a spring having a front end and a rearwardly end, aid spring being circumferentially imposed around said poppet sleeve such that the rearwardly portion of the spring biases against the hose housing and the forwardly end of said spring biases against the front end of said poppet sleeve, the front end of said poppet sleeve being biased toward the front'walls of said hose body portion and tending to seal said opening in said hose body portion closed;
a poppet, said poppet being located longitudinally coaxially within said poppet sleeve, the front end of said poppet sleeve, the front end of said poppet being adapted to sealably engage said opening in the front face of said poppet sleeve, said poppet having a protrusion extending from the front end thereof and said poppet slidably engaging the bore of said poppet sleeve;
a spring having a front end and a rearwardly end, said spring being longitudinally located within said poppet, the front end of said spring biasing the front end of said poppet and the rearwardly portion of said spring being contacted upon the hose housing adjacent said outlet port, said spring tending to bias said poppet into a closed position with respect to the opening in said poppet sleeve;
a second housing being adapted to be coupled to said hose body section,said second housing comprising a sleeve member and a body member, said sleeve member and said body member being adapted to be threadably engaged and said sleeve member being adapted to threadably engage a locking member, said sleeve member defining a generally cylindrical space within said second housing and the walls of said sleeve member defining an opening at the front end of said generally cylindrical space and said body member defining a generally cylindrical conduit therein adapted to receiving fluid from the space at the front end of said sleeve member to conduct said fluid out through said generally cylindrical conduit member;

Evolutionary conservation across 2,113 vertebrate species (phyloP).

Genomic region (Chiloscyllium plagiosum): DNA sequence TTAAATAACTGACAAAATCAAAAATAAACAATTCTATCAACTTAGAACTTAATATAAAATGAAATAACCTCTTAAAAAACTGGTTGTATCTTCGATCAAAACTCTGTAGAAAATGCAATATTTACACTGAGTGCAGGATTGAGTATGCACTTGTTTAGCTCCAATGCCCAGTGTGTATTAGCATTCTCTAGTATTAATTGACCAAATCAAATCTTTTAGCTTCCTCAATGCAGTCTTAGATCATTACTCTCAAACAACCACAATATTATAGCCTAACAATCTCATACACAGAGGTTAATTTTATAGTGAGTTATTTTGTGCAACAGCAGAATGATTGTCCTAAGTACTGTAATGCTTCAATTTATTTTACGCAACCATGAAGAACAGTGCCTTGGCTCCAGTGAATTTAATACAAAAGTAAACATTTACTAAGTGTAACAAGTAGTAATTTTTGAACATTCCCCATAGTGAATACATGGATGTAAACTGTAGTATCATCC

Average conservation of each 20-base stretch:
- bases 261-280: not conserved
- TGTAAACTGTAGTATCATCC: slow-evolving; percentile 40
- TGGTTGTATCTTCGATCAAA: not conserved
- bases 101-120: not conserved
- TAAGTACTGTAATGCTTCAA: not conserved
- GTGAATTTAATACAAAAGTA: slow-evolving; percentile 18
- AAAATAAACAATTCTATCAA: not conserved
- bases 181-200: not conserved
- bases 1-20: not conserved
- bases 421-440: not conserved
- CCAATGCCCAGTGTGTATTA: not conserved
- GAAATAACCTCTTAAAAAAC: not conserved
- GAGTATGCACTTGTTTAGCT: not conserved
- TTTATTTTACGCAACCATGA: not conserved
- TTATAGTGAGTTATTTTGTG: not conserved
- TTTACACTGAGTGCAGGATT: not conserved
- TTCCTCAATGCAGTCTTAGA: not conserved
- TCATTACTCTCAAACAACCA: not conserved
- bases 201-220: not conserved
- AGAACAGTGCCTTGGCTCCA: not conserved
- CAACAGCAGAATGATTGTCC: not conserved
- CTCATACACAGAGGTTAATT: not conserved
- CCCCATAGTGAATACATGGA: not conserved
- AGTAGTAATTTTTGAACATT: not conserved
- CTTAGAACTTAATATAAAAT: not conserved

a poppet longitudinally located within the generally cylindrically chamber defined by the walls of said sleeve section, said poppet having a front face and being adapted to sealably engage the walls of said sleeve member and to seal the opening in the front thereof, said poppet having a pin longitudinally seated therein, said pin having a front end extending forwardly of said front face of said poppet;
a spring having a forward end and a rearward end, said spring being longitudinally located within the chamber defined by said sleeve such that the forwardly end of said spring biases said poppet into sealably engaging the walls of said sleeve and closing the opening therein, the rearwardly portion of said spring being nested against said generally cylindrical body section;